Media and the Middle East
Why the Arab-Israeli conflict attracts so much media attention and why it is so contested. John Lloyd examines the evolution of coverage from 1948 to 2014.
The rockets and missiles fly, from Israel into Gaza, from Gaza into Israel. It is the latest iteration of the conflict between Israel and its Arab neighbours, which has flared since the very founding of the Jewish state in 1948.
Accompanying the conflict has been an unprecedented level of media coverage. And almost nothing is uncontested. Every sentence, every word of a news report is parsed for signs of bias by individuals and organisations dedicated to ensuring a fair deal for their point of view. Coverage is measured in minutes and seconds of airtime. Media organisations stand accused, by both sides, of prejudice, systemic bias and deliberate distortion.
Why does this particular conflict, above all others, attract the attention it does? And why does it create such strong emotion, even among those with no connection to the region? John Lloyd, a contributing editor at the Financial Times, examines the evolution of coverage of the Arab-Israeli conflict, from the founding of Israel to the present day.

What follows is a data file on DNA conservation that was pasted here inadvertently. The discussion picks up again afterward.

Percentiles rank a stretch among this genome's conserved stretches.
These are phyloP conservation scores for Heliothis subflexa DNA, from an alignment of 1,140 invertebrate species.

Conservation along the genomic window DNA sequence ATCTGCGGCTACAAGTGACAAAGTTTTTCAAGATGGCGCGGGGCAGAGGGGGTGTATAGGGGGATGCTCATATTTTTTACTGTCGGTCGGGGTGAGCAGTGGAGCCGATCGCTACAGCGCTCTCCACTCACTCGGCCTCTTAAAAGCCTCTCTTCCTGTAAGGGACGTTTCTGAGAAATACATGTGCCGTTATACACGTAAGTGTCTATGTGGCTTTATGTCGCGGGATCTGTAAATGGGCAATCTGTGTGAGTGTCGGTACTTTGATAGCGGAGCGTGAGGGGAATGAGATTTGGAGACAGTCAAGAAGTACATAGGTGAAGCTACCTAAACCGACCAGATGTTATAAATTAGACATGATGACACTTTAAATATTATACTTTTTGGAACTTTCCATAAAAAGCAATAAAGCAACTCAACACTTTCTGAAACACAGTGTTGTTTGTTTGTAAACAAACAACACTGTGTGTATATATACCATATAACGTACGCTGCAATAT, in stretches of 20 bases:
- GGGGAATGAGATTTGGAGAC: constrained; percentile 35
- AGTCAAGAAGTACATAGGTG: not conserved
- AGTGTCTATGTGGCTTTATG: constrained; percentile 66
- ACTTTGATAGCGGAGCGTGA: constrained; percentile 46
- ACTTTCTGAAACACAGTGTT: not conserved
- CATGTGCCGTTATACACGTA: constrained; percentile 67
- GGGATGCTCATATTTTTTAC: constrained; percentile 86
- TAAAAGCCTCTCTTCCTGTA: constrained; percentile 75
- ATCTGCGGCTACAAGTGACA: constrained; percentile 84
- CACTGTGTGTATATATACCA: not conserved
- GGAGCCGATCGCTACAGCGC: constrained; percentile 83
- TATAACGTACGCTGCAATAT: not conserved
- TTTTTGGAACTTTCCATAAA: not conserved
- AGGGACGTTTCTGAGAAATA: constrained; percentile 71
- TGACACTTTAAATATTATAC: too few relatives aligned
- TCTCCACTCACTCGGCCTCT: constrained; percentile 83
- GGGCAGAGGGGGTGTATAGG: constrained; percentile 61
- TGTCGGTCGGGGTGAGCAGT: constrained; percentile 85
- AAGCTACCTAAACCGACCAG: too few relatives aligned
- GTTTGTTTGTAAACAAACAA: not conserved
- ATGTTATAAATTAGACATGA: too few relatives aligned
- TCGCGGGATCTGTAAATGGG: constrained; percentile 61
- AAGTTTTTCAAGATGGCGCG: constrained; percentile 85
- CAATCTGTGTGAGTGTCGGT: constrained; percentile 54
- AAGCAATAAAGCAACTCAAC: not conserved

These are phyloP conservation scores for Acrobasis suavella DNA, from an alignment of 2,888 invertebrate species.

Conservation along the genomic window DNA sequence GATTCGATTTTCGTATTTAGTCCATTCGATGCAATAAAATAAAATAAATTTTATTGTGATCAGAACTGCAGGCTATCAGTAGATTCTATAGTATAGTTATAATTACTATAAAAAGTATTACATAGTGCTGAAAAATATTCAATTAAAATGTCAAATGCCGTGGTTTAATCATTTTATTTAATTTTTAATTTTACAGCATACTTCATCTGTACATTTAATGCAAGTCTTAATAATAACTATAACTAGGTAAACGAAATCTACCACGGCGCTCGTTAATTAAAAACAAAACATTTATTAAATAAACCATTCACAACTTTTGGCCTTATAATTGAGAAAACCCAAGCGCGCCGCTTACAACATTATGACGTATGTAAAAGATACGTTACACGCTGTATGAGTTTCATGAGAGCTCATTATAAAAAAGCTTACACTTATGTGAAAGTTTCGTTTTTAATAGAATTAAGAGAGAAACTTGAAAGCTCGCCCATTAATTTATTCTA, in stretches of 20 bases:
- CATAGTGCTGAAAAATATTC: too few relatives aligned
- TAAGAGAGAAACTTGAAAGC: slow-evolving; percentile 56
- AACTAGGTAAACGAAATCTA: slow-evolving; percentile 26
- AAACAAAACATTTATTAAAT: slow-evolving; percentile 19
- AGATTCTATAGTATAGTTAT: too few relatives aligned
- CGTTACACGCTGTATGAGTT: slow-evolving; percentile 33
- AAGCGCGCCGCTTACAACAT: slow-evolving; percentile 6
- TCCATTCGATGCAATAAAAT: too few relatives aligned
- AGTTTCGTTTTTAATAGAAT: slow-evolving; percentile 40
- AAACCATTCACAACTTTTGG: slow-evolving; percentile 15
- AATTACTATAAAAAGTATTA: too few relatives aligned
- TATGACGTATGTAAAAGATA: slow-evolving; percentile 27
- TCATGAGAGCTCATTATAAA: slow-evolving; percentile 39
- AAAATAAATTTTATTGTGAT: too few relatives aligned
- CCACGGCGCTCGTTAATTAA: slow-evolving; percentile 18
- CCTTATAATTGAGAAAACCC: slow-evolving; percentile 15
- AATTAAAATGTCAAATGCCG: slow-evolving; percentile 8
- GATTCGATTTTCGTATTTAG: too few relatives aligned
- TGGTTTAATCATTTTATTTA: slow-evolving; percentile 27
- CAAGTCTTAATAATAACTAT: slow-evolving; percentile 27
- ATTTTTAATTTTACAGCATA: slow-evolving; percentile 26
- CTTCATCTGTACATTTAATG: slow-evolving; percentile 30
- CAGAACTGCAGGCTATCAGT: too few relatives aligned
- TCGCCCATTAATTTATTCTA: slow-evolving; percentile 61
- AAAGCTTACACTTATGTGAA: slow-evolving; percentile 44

With contributions from journalists and those who monitor them, Lloyd asks why there is such focus both on the conflict itself and on those who report it. He traces the way reporting has developed from the early television age, through the introduction of 24-hour news channels to the inception of social media. And he examines the challenges of reporting fairly and accurately on a conflict in which every assertion is contested.
(Photo: A Palestinian woman in Gaza's eastern Shejaiya district cries and shouts, after fleeing her home following heavy Israeli shelling, July 2014. Credit: Mohammed Abed/AFP/Getty Images)
- Sat 27 Sep 2014 08:05GMT
- Sun 28 Sep 2014 19:05GMT